June 11th, 2009


J.R.R. Tolkien's next book

I was tipped off by parrot_knight to the fact that I actually owned one of J.R.R. Tolkien's lesser-known works, which was not published under his own name. He translated it from French, although the French text was itself a translation; apparently his manuscript notes indicate that he was using a dictionary to cross-check vocabulary with the original text (which was in a language he did not know all that well). Below the cut is the complete Tolkien translation as it appears in my 1966 copy of the book, presumably cut about a bit by his co-editors; an account of the whole affair is to be published very soon.

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The Dark Knight - "This town deserves a better class of criminal, and I'm gonna give it to them."

Well, I thought that was tremendous; a dark meditation on the effects of Batman's existence on his environment. The special effects are great, the direction and camera work are superb, but what carries the film is the acting, and the central commanding performance is Heath Ledger's Joker, magnetic, horrible, fascinating, makes what could have been a painfully silly storyline into a mesmerising carnival of terror. The other stars are great too; I thought at first that Christian Bale was a bit subdued as Batman, but I came around to him in the end. Everyone else has seen this by now, so I'll add that I was pretty impressed that they killed off a major character half way through - that really shows that all bets are off. Sorry, WALL-E, you were very cute but this will get my Hugo vote.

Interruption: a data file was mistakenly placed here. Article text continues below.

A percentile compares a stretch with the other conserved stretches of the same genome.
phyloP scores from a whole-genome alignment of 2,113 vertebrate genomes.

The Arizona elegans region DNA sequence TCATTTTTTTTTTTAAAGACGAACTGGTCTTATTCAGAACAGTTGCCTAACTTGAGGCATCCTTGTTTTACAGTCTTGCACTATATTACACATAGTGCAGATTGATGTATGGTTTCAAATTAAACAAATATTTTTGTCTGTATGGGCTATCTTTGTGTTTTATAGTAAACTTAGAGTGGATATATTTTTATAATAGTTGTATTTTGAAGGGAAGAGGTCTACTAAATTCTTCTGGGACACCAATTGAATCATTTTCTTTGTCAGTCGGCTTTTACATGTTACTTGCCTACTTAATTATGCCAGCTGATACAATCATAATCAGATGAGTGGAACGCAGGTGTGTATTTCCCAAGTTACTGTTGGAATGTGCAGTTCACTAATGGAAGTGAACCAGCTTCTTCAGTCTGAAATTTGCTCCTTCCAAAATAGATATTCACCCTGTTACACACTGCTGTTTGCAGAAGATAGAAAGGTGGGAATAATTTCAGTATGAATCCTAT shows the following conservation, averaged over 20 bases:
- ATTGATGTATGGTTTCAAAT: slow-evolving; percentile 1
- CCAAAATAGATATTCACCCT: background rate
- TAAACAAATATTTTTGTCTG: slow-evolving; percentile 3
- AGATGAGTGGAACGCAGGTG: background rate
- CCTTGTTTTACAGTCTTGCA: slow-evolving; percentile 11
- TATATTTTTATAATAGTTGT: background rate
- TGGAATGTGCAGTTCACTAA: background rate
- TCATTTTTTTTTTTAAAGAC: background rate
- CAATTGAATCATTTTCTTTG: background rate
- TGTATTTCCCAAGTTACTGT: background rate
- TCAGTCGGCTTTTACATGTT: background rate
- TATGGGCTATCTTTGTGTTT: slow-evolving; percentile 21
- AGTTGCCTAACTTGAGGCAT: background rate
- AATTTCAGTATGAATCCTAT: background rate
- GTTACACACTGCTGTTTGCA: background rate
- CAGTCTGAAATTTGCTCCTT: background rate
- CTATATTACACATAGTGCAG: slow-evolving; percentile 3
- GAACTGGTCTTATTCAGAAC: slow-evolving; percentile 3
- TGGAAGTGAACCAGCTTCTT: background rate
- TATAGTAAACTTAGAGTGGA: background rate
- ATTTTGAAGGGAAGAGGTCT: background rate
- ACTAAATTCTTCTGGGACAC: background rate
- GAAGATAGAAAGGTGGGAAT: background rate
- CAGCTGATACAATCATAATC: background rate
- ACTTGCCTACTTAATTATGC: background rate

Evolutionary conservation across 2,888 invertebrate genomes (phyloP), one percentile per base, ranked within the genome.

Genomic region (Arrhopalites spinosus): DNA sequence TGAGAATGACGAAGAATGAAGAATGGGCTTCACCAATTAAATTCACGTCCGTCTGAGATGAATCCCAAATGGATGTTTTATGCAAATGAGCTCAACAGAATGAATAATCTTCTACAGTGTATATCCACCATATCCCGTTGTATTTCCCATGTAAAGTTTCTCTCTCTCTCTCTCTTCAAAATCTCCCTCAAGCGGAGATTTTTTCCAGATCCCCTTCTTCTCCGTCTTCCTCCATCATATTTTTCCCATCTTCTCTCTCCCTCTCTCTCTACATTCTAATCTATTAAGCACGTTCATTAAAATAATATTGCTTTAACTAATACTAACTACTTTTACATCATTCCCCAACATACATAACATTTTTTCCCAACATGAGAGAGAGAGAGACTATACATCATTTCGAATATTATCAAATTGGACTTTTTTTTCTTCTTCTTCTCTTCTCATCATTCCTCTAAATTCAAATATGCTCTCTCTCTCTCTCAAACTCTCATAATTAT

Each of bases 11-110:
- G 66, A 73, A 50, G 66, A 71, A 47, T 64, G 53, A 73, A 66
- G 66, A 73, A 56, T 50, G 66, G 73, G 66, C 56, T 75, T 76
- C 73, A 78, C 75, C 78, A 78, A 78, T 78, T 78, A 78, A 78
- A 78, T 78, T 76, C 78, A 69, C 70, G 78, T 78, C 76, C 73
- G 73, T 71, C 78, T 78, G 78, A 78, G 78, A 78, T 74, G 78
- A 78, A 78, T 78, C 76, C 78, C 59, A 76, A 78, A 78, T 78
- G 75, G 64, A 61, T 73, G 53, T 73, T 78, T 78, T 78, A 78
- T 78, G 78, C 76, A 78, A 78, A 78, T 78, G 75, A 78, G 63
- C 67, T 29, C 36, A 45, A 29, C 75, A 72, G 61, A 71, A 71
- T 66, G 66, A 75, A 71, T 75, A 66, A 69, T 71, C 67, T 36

(I guess there is room for some debate as to whether or not Dark Knight is actually science fiction. But if it has made the shortlist, it is eligible for the Hugo, and it certainly feels sfnal to me.)


I've been trawling through the various threads of discussion regarding the new Science Fiction and Fantasy Ethics blog, whose aim is "to promote positive reviews of books, movies and comics."

Well, I'm not interested. If a source tells me up front that it won't publish critical reviews, I can't be bothered engaging with it. Except to agree with Nic Clarke when she says "I’m still not clear on what ‘ethics’ have to do with celebrating books you like".

June Books 4) Schlock Mercenary: The Body Politic, by Howard Tayler

This is one of the shortlisted entries for Best Graphic Story in this year's Hugo awards, and the only one supplied free to the voters. Frankly, it's pretty poor. A crew of badly drawn and poorly characterised space mercenaries try to get a profit out of capturing an old enemy, who is variously alive or dead as the plot progresses. There are some Funny Bits. I would say that Firefly did it better, but that's a bit like comparing The Lord of the Rings with The Eye of Argon. I hope the Hugo category of Best Graphic Story continues, but I hope the other nominees are better than this.